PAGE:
I was on my way home from my daily walk this crisp October morning. The sky was a startling blue with the sun burning so brightly it could have been August in Vermont. Only the brisk wind that swirled through the red and orange Autumn leaves reminded me that it was Fall. I wrapped my favorite wooly scarf around my neck, tucking my long hair inside, and instantly felt a welcoming warmth.

Earlier in the week I spotted a group of white-tailed deer and hoped I would see them again today. I never go out walking in the woods without my old Nikon – a rare find at a local tag sale. It was in surprisingly good working condition. Now the walls of my little cabin were strewn with framed black and whites – memories of my treks throughout the changing seasons.  

As I made my way down the trail toward my house, I noticed droplets of blood on the dirt – a sign that the white-tailed does were in estrus. By May the fawns would be here. I instinctively patted my belly where my own “Little Bean” was beginning to grow. I was just twelve weeks along with the most precious gift from my husband Jeremy, no doubt the result of his recent shore leave in August. My baby and the fawns would arrive at the same time.  

Rounding a bend in the trail I spotted a white-tailed buck and doe under the trees. They were rubbing the sides of their faces together, possibly whispering words of affection. As quietly as possible I slid open the front of my camera case and began snapping photos. When the deer noticed me, they leapt away as gracefully as the falling leaves.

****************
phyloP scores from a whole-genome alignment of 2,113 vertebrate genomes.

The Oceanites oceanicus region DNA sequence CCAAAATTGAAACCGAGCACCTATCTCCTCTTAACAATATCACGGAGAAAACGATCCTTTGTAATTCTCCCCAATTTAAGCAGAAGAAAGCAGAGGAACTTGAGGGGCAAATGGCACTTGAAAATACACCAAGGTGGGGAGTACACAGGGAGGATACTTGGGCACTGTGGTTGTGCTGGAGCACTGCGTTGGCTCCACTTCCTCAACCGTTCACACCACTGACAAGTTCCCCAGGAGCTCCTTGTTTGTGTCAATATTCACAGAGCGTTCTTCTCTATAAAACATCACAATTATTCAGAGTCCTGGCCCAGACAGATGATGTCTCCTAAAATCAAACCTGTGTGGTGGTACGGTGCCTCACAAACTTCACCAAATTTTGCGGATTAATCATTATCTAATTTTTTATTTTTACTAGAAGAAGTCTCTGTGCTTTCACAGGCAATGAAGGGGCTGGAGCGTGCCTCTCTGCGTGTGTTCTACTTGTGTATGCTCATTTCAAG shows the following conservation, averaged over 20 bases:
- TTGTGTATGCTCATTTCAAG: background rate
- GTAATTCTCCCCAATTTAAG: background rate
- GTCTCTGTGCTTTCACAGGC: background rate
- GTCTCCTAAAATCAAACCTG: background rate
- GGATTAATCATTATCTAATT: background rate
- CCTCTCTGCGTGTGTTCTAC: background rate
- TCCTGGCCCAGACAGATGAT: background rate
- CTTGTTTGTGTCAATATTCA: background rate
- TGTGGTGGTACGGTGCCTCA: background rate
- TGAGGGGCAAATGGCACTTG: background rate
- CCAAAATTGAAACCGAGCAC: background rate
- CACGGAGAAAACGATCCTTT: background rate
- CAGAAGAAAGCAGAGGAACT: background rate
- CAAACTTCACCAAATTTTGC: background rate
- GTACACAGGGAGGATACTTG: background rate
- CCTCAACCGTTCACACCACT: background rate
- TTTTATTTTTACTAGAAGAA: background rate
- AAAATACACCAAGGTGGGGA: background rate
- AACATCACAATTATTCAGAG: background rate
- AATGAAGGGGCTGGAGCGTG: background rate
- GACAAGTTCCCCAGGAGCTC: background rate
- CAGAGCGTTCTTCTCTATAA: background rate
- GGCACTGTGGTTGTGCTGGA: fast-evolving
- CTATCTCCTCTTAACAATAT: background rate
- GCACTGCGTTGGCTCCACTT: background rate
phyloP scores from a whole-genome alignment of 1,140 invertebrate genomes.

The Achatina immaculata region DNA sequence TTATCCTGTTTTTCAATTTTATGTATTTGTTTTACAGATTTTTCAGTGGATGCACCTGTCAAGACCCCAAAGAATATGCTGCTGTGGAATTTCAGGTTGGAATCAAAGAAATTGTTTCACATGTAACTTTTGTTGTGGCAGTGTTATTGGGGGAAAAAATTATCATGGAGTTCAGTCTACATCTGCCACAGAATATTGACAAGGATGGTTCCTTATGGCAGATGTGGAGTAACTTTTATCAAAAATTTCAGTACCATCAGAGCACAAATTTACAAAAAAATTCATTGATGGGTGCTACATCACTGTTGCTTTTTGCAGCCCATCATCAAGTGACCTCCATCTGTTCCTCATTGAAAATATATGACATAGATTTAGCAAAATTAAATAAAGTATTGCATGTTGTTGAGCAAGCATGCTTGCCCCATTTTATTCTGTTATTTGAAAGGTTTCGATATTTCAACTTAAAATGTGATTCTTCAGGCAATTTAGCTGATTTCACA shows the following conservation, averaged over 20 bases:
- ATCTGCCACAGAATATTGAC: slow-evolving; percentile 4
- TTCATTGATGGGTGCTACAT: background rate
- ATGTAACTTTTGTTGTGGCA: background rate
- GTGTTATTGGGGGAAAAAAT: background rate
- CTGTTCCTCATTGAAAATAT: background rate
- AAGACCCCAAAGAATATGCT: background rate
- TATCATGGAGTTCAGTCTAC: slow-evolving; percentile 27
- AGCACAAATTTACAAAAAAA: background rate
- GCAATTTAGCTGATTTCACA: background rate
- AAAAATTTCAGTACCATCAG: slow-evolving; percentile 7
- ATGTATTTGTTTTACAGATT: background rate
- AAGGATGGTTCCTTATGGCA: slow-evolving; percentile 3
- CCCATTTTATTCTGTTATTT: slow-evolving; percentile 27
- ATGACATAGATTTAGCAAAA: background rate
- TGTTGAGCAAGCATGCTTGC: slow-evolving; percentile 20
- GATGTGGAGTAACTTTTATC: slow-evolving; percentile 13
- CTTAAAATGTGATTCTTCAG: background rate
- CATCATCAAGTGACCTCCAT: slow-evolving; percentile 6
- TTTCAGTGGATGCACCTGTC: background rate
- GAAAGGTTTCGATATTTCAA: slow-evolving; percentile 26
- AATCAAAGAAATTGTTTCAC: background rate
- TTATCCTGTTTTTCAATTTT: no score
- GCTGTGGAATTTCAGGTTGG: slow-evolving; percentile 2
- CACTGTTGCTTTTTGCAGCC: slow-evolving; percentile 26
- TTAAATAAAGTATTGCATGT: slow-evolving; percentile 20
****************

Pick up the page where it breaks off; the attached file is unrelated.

I continued down the path to my cabin which was now in sight. I stopped to pick up a few particularly beautiful maple leaves; even now, nearing the end of their lives, they were perfect creations. I thought again of the fawns and “Little Bean”.

The house was chilly; I lit a fire and prepared myself a cappuccino. I was certain I was able to get a dozen photos of the deer which I would develop later in the afternoon. There was something I needed to do first. After placing my things on the table, I sat down to write to Jeremy. He’ll laugh when he reads that I finally captured the canoodling white-tailed deer. I kissed one of the red leaves and tucked it into his letter. I smiled as I read my closing line: “My darling, be home soon! All our love, Maggie & Little Bean”.  

NAR © 2022

 FFFC # 189, hosted by Fandango

35 thoughts on “LITTLE BEAN”

    1. Thank you, Joni! We occasionally see deer in the nature trail but never in our yard. I have seen wild turkeys running from one house to the other, though. Now that’s something you don’t see every day! Thanks for stopping by and checking out my story. Big hugs to you, my friend!

      Liked by 1 person

          1. You know I am glad to hear you say that. I did take a few pieces of my own work down, maybe four, and then decided the same thing. Plus I also thought it wasn’t fair to those who were kind enough to read my early work and even like it. You tell a great story my friend. Sending you big hugs 🤗 Joni

            Liked by 1 person

    1. Thank you for stopping by, Gary, and leaving your comments. I do appreciate them. I’m glad I was able to stir up some memories for you; I share them with you and am now enjoying my four grand-beans. Delighted you enjoyed my story. 🐘
      PS – Welcome to Write Here! ⌨️


  1. Plucking some heart strings, Nancy?
    Very and fully appreciated ( especially from this driftwood of a man, after being to dark places with his recent story)!
    Love the song. While I was reading your story Celtic harp was playing in the background…perfection.
    Thank you for this beautiful story of a heart, a hunt, a shot & a leaf letter.

    Liked by 1 person

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